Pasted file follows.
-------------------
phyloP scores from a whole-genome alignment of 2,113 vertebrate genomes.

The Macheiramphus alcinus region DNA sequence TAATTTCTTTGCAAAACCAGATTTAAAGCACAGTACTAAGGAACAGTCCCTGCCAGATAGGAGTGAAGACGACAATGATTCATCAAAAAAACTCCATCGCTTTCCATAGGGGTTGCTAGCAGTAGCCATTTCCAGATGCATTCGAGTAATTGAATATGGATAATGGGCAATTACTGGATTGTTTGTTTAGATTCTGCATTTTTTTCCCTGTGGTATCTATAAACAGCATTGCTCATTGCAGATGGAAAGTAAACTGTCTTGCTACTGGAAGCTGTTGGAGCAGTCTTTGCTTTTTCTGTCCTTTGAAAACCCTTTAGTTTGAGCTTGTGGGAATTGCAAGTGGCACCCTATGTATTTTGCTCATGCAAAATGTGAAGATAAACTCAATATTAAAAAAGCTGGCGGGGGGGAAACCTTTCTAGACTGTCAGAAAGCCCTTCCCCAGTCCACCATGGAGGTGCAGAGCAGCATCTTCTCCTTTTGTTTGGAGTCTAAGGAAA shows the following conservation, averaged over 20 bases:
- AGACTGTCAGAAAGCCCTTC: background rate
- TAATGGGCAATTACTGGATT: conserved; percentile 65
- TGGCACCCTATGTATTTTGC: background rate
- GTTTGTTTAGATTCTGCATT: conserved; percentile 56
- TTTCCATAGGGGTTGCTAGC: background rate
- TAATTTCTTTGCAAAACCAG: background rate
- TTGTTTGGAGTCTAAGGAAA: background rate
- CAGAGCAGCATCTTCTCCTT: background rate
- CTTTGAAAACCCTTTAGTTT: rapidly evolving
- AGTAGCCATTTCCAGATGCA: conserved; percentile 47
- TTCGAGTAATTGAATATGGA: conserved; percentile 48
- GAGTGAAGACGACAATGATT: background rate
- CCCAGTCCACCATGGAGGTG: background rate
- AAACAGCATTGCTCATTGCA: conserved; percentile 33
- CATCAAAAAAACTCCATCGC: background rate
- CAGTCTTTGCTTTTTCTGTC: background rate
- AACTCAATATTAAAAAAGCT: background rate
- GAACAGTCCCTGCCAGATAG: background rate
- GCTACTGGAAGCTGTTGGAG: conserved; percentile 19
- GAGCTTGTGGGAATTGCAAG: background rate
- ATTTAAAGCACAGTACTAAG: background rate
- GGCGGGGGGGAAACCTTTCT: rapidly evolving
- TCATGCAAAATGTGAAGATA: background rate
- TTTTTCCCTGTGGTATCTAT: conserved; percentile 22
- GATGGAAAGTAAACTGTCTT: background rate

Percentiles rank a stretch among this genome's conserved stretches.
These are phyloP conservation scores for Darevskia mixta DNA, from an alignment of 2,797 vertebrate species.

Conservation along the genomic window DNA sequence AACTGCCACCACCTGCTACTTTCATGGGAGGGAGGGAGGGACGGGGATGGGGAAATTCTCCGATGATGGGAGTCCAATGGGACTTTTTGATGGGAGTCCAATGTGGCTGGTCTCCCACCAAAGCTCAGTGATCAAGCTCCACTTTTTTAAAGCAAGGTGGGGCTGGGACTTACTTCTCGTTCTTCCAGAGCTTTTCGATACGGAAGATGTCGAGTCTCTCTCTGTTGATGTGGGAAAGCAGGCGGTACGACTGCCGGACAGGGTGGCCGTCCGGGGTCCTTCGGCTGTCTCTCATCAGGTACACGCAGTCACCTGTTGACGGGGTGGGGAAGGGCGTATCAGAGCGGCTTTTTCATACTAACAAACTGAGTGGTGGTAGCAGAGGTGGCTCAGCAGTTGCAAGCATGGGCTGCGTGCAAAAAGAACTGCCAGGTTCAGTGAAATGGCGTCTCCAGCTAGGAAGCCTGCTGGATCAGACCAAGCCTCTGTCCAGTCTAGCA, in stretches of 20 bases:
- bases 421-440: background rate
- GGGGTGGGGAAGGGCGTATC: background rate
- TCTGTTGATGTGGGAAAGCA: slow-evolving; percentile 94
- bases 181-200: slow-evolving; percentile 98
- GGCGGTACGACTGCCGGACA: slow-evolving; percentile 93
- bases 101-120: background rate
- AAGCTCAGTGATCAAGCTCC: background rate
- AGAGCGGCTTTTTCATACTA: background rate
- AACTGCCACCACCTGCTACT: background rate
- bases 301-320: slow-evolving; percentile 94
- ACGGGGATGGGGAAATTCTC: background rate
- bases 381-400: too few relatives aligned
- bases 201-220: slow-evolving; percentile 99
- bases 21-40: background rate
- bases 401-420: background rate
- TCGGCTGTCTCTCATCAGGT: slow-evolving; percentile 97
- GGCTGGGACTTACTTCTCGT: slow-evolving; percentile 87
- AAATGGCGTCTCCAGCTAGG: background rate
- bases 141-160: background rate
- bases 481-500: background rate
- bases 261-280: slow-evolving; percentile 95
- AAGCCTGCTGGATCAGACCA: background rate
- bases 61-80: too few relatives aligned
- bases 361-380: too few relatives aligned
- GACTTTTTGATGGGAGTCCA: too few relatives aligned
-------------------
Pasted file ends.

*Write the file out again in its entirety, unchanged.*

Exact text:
phyloP scores from a whole-genome alignment of 2,113 vertebrate genomes.

The Macheiramphus alcinus region DNA sequence TAATTTCTTTGCAAAACCAGATTTAAAGCACAGTACTAAGGAACAGTCCCTGCCAGATAGGAGTGAAGACGACAATGATTCATCAAAAAAACTCCATCGCTTTCCATAGGGGTTGCTAGCAGTAGCCATTTCCAGATGCATTCGAGTAATTGAATATGGATAATGGGCAATTACTGGATTGTTTGTTTAGATTCTGCATTTTTTTCCCTGTGGTATCTATAAACAGCATTGCTCATTGCAGATGGAAAGTAAACTGTCTTGCTACTGGAAGCTGTTGGAGCAGTCTTTGCTTTTTCTGTCCTTTGAAAACCCTTTAGTTTGAGCTTGTGGGAATTGCAAGTGGCACCCTATGTATTTTGCTCATGCAAAATGTGAAGATAAACTCAATATTAAAAAAGCTGGCGGGGGGGAAACCTTTCTAGACTGTCAGAAAGCCCTTCCCCAGTCCACCATGGAGGTGCAGAGCAGCATCTTCTCCTTTTGTTTGGAGTCTAAGGAAA shows the following conservation, averaged over 20 bases:
- AGACTGTCAGAAAGCCCTTC: background rate
- TAATGGGCAATTACTGGATT: conserved; percentile 65
- TGGCACCCTATGTATTTTGC: background rate
- GTTTGTTTAGATTCTGCATT: conserved; percentile 56
- TTTCCATAGGGGTTGCTAGC: background rate
- TAATTTCTTTGCAAAACCAG: background rate
- TTGTTTGGAGTCTAAGGAAA: background rate
- CAGAGCAGCATCTTCTCCTT: background rate
- CTTTGAAAACCCTTTAGTTT: rapidly evolving
- AGTAGCCATTTCCAGATGCA: conserved; percentile 47
- TTCGAGTAATTGAATATGGA: conserved; percentile 48
- GAGTGAAGACGACAATGATT: background rate
- CCCAGTCCACCATGGAGGTG: background rate
- AAACAGCATTGCTCATTGCA: conserved; percentile 33
- CATCAAAAAAACTCCATCGC: background rate
- CAGTCTTTGCTTTTTCTGTC: background rate
- AACTCAATATTAAAAAAGCT: background rate
- GAACAGTCCCTGCCAGATAG: background rate
- GCTACTGGAAGCTGTTGGAG: conserved; percentile 19
- GAGCTTGTGGGAATTGCAAG: background rate
- ATTTAAAGCACAGTACTAAG: background rate
- GGCGGGGGGGAAACCTTTCT: rapidly evolving
- TCATGCAAAATGTGAAGATA: background rate
- TTTTTCCCTGTGGTATCTAT: conserved; percentile 22
- GATGGAAAGTAAACTGTCTT: background rate

Percentiles rank a stretch among this genome's conserved stretches.
These are phyloP conservation scores for Darevskia mixta DNA, from an alignment of 2,797 vertebrate species.

Conservation along the genomic window DNA sequence AACTGCCACCACCTGCTACTTTCATGGGAGGGAGGGAGGGACGGGGATGGGGAAATTCTCCGATGATGGGAGTCCAATGGGACTTTTTGATGGGAGTCCAATGTGGCTGGTCTCCCACCAAAGCTCAGTGATCAAGCTCCACTTTTTTAAAGCAAGGTGGGGCTGGGACTTACTTCTCGTTCTTCCAGAGCTTTTCGATACGGAAGATGTCGAGTCTCTCTCTGTTGATGTGGGAAAGCAGGCGGTACGACTGCCGGACAGGGTGGCCGTCCGGGGTCCTTCGGCTGTCTCTCATCAGGTACACGCAGTCACCTGTTGACGGGGTGGGGAAGGGCGTATCAGAGCGGCTTTTTCATACTAACAAACTGAGTGGTGGTAGCAGAGGTGGCTCAGCAGTTGCAAGCATGGGCTGCGTGCAAAAAGAACTGCCAGGTTCAGTGAAATGGCGTCTCCAGCTAGGAAGCCTGCTGGATCAGACCAAGCCTCTGTCCAGTCTAGCA, in stretches of 20 bases:
- bases 421-440: background rate
- GGGGTGGGGAAGGGCGTATC: background rate
- TCTGTTGATGTGGGAAAGCA: slow-evolving; percentile 94
- bases 181-200: slow-evolving; percentile 98
- GGCGGTACGACTGCCGGACA: slow-evolving; percentile 93
- bases 101-120: background rate
- AAGCTCAGTGATCAAGCTCC: background rate
- AGAGCGGCTTTTTCATACTA: background rate
- AACTGCCACCACCTGCTACT: background rate
- bases 301-320: slow-evolving; percentile 94
- ACGGGGATGGGGAAATTCTC: background rate
- bases 381-400: too few relatives aligned
- bases 201-220: slow-evolving; percentile 99
- bases 21-40: background rate
- bases 401-420: background rate
- TCGGCTGTCTCTCATCAGGT: slow-evolving; percentile 97
- GGCTGGGACTTACTTCTCGT: slow-evolving; percentile 87
- AAATGGCGTCTCCAGCTAGG: background rate
- bases 141-160: background rate
- bases 481-500: background rate
- bases 261-280: slow-evolving; percentile 95
- AAGCCTGCTGGATCAGACCA: background rate
- bases 61-80: too few relatives aligned
- bases 361-380: too few relatives aligned
- GACTTTTTGATGGGAGTCCA: too few relatives aligned